ZooTV: Live From Sydney 20th Anniversary Thread

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ONE love, blood, life
Sep 7, 2004
Kettering, Ohio
Saturday, November 27th, 1993.

The VHS wouldn't be released for another six months, but on this evening, twenty years ago next week, U2 took the stage at Sydney Football Stadium - then known as Aussie Stadium - in Sydney, Australia, to perform show #153 of #157 of their ZooTV tour, broadcast worldwide live on pay-per-view and made available commercially twice - the aforementioned VHS release, and the 2006 DVD release - as Zoo TV: Live From Sydney. This show would become one of U2's most legendary moments, among a tour of legendary moments.


Coming into this fifth-to-last show of a tour that had spanned nearly two years, the band was stressed. Those two years had been a whirlwind, during which the band had worked nearly nonstop, using its one long break to write and record the Zooropa album, and by this point, they were tired, and ready for the tour to end. But much additional stress had come upon them starting the night before, going into show #152, the sixth-to-last show, at the same venue. According to U2 At The End Of The World(I will be quoting from it liberally in this post as there are few better sources for information about this tour):

Bono and Edge are getting antsy that some of the concert routines have been repeated so long they are turning into pantomine.

They were also anxious about the upcoming broadcast:

And wrapping all these other aggravations into a big, pulsating package of paranoia is the ulcer-inducing fact that tomorrow night's concert is to be broadcast live around the world as a pay-TV special, and tonight's show is the television crew's only shot at a rehearsal and run-through. Aside from needing it to pay the bills, the pay-per-view broadcast is U2's only real shot at promoting the songs from Zooropa, the new album that was almost ignored during the summer European tour. They have worked about half of the Zooropa songs into the show, but they don't sit as comfortably as the songs they replaced. At this moment no one would be too surprised if any or all of the four members of U2 disappeared into the bush and was never seen again.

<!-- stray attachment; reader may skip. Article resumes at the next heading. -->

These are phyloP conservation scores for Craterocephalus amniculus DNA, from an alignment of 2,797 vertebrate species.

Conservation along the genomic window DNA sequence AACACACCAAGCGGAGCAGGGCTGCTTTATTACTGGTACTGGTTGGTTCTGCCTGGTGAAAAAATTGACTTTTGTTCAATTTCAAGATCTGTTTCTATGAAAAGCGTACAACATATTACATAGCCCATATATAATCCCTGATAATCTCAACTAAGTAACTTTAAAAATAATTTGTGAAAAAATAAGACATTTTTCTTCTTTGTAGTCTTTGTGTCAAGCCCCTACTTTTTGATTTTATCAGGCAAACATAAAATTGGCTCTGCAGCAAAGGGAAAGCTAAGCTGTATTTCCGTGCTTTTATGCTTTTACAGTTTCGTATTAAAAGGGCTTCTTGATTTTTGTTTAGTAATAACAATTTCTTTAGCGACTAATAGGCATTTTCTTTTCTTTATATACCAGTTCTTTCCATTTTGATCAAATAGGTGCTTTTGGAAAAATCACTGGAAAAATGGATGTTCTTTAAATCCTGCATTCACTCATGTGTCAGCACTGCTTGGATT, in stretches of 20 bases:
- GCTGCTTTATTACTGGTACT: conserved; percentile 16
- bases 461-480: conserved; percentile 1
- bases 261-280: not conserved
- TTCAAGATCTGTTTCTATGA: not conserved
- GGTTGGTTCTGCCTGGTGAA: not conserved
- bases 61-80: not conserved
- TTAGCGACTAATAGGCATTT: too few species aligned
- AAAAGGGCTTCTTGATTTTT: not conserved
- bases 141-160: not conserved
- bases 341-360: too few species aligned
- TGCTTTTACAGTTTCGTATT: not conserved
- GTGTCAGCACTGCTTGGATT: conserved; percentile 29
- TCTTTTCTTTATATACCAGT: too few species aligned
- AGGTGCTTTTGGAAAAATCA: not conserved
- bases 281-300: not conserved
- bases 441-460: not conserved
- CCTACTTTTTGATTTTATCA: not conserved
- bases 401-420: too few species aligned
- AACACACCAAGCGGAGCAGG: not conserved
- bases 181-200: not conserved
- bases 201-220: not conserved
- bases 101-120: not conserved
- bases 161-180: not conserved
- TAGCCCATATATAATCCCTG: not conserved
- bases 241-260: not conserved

And then, to make matters worse, Adam had fallen off the wagon the night before and was so massively hungover that he couldn't go on - the one and only time in U2's 35-year touring history that any band member has missed a show - and his roadie, Stuart Morgan, had to be drafted to play the gig "on 15 minutes' notice", because the show couldn't be cancelled, as, like the quote above says, it was the only chance for the band and the televisoin crew to rehearse for the next night's shoot.

The gig goes off well enough, though there are some technical difficulties. To quote U2ATEOTW:

As U2 plays, Edge cues Stuart in to every impending section change. Otherwise the understudy keeps his eyes locked with Larry's, who keeps the tempo together while Bono holds the attention of the audience. Even that is not easy tonight. During 'New Year's Day', Bono's hand microphone dies, leaving Edge howling the background aiii-yas over and over while Bono signals the roadies frantically with an outstretched arm. The roadies, misunderstanding the signal, run out and put a cup of water in Bono's hand. Finally his manic gesturing communicates and he is given a second mike - which he sings into and which turns out to also be dead. At this point any of our less brilliant rock stars might start weeping, stalk into the wings to fire people, or jump into the audience to beat someone up. Not Bono. He walks to the front lip of the stage, throws down the broken microphone, and starts howling out the words unamplified. Not that anyone in the stadium can hear him - he almost surely cannot hear himself over the gigantic amplification of the band - but the dramatic gesture creates a surge of excitement in the audience, who sing the missing words themselves while Bono stands there, outstretched and glorious.

After the gig, the band would stay up all night going over the recorded video from that night, frame by frame, to plan the following night's broadcast.

Which brings us to the gig in question. This is a portrait of a band weary and tired from a long tour, anxious about the broadcast, and perhaps tense about their now-returned bassist's missed gig, nearly burnt out, and yet still at the top of their game.






A lot of people say that ZooTV was U2 at the very peak of their powers, at their artistic and creative zenith, and this show and official release make a strong argument for that being the case.

Given the length of the tour, the differences between the indoor shows and the outdoors shows, the switch from Mirrorball Man to Mr. Macphisto on the non-American legs, and the differences in the setlist that occurred on account of rotating some of the classics in later on and incorporating the Zooropa material when that album was released, it is often accurately said that the earliest shows of the tour and the latest shows of the tour were almost like two different tours, and thus, we should've gotten one of the earlier, pre-Zooropa, indoor shows(or an Outside Broadcast show) on VHS/DVD as well, and that if only one show was going to be released, it should've been more representative of the majority of the tour. While I agree that it would be awesome to have an official release of a pre-Zooropa show(indoor or Outside Broadcast), I am glad that the Sydney show is the one we got, because of the Zooropa songs.